At 15 years of age George Whitefield (1714-1770), a tavern keeper's son, began to work behind a public bar. When the bar closed he would go upstairs to his room and read his Bible by the light of a stolen candle. So began the devotional life of a man who later kindled religious revivals throughout Britain and North America and who prompted the founding of some fifty colleges and universities in the United States.
Whitefield's later association with the Wesleys' Holy Club deepened his spiritual life.
Of his devotions he said, "I began to read the Holy Scriptures upon my knees, laying aside all other books, and praying over, if possible, every line and word. . . .
"Oh, what sweet communion had I daily . . . with God in prayer. . . . How assuredly have 1 felt that Christ dwelt in me, and I in Him! and how did I daily walk in the comforts of the Holy Ghost, and was edified and refreshed in the multitude of peace! Not that I was always upon the mount; sometimes a cloud would overshadow me; but the Sun of righteousness quickly arose and dispelled it, and I knew it was Jesus Christ that revealed Himself to my soul.
"I always observed, as my inward strength increased, so my outward sphere of action increased proportionately. . . . For many months have I been almost always upon my knees, to study and pray. . . . The Holy Spirit, from time to time, has led me into a knowledge of divine things, and I have been directed, by watching and reading the Scripture in this manner, even in the minutest of circumstances, as plainly as the Jews were, when consulting the Urim and Thummim at the high priest's breast."1
When London's churches were closed to him, Whitefield took as his congregation the miners of Bristol. Soon he was preaching outdoors to twenty thousand people, who stood with "tears cutting white furrows through the coal dust on their faces." Frequently his sermons extended to four and even six hours, his audience at times standing in the rain to hear his message.
Prayer and Bible study combined to give power to the eighteen thousand sermons he preached on two continents. 2
Alexander Madaren (1826-1910) began his ministry in a quiet, obscure little place where he could spend time with his Bible. By rising at dawn and studying for nine or ten hours per day, he was able to devote an average of sixty hours to each sermon.
He spent much of his study time patiently meditating on a passage of Scripture while communing with its Author. He called this "incubation of the text." His prayer life ignited the fuel gathered in his hours of study. He has been quoted as saying, "I have always found . . . that my own . . . efficiency in preaching [has] been in direct proportion to the frequency and depth of my daily communion with God." 3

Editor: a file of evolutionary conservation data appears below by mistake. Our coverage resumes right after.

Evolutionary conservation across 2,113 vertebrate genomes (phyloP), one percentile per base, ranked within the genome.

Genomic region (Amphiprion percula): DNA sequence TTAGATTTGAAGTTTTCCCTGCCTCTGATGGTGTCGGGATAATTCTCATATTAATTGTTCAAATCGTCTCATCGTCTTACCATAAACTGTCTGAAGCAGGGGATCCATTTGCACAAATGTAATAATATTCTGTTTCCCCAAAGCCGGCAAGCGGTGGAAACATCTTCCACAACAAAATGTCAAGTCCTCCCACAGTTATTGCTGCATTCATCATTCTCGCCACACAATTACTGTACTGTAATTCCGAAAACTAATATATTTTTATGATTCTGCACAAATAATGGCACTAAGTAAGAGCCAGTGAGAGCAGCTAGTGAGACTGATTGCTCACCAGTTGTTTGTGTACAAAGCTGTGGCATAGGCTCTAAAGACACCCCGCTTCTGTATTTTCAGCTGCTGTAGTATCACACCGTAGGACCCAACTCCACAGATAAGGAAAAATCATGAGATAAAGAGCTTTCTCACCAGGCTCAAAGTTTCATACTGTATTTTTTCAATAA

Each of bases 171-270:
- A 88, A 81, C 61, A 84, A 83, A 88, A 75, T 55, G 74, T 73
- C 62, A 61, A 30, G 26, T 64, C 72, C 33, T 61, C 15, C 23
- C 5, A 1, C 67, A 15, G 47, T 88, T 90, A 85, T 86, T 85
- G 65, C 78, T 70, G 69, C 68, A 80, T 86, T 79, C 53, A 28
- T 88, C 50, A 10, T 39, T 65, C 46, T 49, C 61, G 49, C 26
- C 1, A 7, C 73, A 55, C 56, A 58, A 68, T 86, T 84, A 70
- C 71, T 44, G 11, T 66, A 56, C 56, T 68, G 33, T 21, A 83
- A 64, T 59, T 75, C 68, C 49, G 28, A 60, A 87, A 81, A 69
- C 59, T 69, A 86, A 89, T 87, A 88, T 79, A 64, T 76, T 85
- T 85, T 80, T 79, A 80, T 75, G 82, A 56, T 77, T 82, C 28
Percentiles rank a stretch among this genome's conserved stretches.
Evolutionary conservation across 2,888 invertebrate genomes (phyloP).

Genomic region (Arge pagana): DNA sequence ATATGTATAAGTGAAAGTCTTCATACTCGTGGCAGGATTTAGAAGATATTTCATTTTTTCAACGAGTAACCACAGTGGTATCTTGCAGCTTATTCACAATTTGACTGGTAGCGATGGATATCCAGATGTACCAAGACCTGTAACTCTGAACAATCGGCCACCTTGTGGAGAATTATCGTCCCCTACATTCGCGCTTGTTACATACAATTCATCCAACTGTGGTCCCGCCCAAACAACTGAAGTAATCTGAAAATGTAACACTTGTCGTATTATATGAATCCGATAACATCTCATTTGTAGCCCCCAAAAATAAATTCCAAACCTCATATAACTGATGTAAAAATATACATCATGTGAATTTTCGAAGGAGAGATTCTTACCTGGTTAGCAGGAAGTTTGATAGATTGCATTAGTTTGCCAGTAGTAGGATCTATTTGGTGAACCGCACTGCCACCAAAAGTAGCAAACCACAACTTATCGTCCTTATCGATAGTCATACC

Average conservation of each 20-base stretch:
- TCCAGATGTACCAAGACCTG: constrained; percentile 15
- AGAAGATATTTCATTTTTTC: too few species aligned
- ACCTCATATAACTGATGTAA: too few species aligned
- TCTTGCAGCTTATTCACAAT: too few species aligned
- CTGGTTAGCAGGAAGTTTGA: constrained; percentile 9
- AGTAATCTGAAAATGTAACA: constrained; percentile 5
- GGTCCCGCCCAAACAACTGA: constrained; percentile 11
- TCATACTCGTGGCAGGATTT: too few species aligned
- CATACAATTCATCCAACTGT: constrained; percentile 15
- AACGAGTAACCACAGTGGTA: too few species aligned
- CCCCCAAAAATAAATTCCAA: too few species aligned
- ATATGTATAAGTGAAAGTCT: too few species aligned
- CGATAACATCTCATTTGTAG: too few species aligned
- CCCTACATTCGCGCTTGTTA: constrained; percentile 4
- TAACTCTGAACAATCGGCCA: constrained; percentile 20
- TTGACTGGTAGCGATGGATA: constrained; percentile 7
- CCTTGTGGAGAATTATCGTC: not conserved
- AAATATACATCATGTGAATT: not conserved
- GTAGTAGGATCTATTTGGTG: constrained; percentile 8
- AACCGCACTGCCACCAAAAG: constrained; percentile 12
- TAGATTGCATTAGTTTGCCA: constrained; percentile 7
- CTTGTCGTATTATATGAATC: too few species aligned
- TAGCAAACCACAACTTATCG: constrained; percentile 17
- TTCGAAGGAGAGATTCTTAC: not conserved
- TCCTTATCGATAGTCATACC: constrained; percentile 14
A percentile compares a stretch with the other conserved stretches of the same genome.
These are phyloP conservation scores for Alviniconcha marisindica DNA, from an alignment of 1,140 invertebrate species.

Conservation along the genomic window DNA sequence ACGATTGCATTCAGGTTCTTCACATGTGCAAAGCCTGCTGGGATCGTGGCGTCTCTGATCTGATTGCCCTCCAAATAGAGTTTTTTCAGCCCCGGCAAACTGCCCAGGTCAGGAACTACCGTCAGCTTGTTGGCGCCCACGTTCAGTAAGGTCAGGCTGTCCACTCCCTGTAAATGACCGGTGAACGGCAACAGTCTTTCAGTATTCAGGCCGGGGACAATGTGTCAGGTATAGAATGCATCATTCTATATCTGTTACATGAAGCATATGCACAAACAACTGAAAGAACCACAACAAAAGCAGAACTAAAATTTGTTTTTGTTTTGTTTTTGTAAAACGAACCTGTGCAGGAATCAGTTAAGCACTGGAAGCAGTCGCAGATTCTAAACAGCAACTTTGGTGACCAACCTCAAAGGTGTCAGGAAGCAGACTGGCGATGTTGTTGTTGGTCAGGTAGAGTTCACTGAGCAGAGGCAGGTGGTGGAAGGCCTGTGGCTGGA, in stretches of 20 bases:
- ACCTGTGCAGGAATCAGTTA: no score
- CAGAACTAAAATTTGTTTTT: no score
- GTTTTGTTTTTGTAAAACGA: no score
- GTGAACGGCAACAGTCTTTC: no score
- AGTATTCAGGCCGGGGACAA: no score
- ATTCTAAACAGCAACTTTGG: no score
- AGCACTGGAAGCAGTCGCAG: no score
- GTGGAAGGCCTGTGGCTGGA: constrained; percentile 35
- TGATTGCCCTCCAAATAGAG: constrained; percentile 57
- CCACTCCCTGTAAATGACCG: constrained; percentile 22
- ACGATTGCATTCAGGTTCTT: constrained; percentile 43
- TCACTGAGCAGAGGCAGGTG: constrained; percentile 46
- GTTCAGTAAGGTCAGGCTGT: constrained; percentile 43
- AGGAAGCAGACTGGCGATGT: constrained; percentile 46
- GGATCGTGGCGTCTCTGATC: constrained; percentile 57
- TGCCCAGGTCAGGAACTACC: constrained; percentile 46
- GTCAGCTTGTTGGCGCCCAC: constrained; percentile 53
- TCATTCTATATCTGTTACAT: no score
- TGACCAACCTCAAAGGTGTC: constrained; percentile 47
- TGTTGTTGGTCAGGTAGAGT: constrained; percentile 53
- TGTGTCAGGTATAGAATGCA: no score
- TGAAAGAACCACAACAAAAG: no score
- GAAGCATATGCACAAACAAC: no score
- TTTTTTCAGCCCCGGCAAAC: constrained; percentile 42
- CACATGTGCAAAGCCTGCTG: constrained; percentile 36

At a time when many of his contemporaries were accepting the new higher critical and skeptical ideas about the Bible, he continued to believe firmly in its divine inspiration and that it was its own best expositor. He warned, "These opinions do not grow, are not shaped by patient labor, but are imported into the new owner's mind, ready-made in Ger many or elsewhere, but not in his own workshop. We have need to remember . . . the woes pronounced on two classes of prophets; 'those who stole the word, every man from his neighbor, and those who prophesied out of their own hearts, having seen nothing and heard no voice from on high.' We have to be sure that we stand on our own feet and see with our own eyes; and on the other hand we have to see that the Word, which is in that sense our own, is in a deeper sense not our own but God's. We have to deal at first hand with Him and to suppress self that He may speak." 4
We sometimes are skeptical of those who "rise early and work late." Maclaren frankly confessed that an hour of sleep every afternoon was an important part of his daily routine. He also devoted a couple of hours each day to calling on the sick and special visitation. But throughout his forty-five-year ministry at Union Chapel in Manchester, England, he turned aside from social engagements and repeated invitations for other speaking appointments. Nothing could deter him from preparing his Bible expositions for the two thousand who pressed in to hear the gospel.
As "the preachers' preacher" of England, Maclaren is known for his Expositions of the Holy Scriptures. "My work," he said, "has been ... to preach Jesus Christ as the King of England and the Lord of all our communities, and the Saviour and Friend of the individual soul." 5
John Nevins Andrews (1829-1883), pioneer Seventh-day Adventist scholar, author, and the first American Adventist minister sent overseas, very early developed deep religious convictions. For health reasons he was forced to leave school at 11 years of age. As he worked on his father's farm, he always carried a book in his pocket and took advantage of even a few minutes for reading. He found the Saviour when he was 13 years old and gave his energies to the Advent Awakening that swept the world in the 1830s and 1840s.
Andrews made it a practice to rise at four o'clock in the morning and to spend two or three hours before breakfast studying the Bible and praying. His love for the Bible led him to center his intellectual pursuits on it. On his own, one by one, he mastered Greek, Latin, and Hebrew so that he could study God's Word in the original languages.
By the time he was 17 he was considered such a scholar that his uncle, a member of Congress, offered to see him through law at Harvard, Dartmouth, or Yale. "I'll arrange your acceptance, pay every bill, and buy your clothing," his uncle promised. "You could have a brilliant career. If you are a preacher of the Sabbath, no one will ever hear of you." The uncle hoped that Andrews would be his successor in Congress. John, however, had committed his life to the higher calling of proclaiming God's truth. 6 He entered the Adventist ministry at the age of 21.